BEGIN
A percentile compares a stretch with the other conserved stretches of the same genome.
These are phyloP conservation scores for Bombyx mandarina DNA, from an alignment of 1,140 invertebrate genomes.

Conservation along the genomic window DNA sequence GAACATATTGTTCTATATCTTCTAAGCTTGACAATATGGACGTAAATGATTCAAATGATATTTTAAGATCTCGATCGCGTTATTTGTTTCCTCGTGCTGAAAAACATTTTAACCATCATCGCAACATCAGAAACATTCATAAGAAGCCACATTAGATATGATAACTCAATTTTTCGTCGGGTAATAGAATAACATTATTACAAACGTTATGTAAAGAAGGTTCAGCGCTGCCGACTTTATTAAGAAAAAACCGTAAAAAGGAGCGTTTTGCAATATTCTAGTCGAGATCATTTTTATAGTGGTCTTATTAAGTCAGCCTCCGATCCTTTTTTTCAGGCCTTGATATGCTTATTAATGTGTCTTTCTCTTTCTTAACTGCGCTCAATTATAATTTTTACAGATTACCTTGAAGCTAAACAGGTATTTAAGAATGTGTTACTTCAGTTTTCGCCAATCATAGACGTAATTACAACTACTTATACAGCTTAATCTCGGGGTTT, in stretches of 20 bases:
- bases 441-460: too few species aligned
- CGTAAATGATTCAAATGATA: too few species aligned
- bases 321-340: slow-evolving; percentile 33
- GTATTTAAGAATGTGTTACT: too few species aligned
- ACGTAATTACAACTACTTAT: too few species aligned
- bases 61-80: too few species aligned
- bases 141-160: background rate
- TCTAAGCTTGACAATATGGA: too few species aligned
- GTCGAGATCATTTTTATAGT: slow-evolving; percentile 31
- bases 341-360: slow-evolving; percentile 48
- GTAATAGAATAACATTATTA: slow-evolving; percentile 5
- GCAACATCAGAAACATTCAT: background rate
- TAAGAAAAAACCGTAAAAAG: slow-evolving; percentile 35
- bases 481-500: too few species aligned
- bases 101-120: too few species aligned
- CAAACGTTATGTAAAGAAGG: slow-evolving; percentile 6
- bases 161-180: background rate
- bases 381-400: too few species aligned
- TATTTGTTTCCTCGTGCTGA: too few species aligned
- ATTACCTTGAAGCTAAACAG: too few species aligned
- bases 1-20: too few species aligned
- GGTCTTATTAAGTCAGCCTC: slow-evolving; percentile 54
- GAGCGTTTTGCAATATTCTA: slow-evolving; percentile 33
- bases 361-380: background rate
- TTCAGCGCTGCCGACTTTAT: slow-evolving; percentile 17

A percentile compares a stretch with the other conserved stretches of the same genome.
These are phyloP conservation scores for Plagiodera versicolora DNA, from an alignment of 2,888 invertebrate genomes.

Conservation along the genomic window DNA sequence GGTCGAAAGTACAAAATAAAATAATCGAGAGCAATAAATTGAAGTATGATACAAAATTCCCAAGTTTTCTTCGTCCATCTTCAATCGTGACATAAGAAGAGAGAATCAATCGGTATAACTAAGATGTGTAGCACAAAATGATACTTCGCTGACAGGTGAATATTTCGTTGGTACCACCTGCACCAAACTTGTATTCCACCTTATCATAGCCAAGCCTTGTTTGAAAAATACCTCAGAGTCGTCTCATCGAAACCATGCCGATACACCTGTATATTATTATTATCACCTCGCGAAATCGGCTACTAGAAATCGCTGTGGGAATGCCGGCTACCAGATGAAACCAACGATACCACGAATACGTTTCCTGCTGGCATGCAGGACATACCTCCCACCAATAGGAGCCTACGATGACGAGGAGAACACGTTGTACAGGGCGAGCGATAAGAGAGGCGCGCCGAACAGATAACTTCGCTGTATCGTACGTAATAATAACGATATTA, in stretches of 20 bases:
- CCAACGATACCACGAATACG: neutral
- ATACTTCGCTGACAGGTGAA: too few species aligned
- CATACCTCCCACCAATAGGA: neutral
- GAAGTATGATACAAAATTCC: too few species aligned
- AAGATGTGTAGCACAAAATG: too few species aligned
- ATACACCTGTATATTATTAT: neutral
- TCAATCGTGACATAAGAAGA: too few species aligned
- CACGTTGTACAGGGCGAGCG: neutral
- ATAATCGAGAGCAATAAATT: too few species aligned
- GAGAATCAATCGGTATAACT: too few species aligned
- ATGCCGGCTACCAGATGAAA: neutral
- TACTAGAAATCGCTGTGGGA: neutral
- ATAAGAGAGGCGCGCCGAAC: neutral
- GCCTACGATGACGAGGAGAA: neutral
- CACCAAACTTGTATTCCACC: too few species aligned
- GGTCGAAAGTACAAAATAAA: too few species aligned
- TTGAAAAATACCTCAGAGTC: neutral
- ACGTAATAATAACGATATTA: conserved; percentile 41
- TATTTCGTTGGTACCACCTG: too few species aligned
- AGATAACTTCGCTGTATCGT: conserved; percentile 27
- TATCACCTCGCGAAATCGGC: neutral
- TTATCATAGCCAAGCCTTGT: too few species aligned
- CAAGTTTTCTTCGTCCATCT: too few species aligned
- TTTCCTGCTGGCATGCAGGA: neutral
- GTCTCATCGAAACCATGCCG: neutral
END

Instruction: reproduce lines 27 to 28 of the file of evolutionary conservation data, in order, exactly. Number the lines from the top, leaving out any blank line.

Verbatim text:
- bases 361-380: background rate
- TTCAGCGCTGCCGACTTTAT: slow-evolving; percentile 17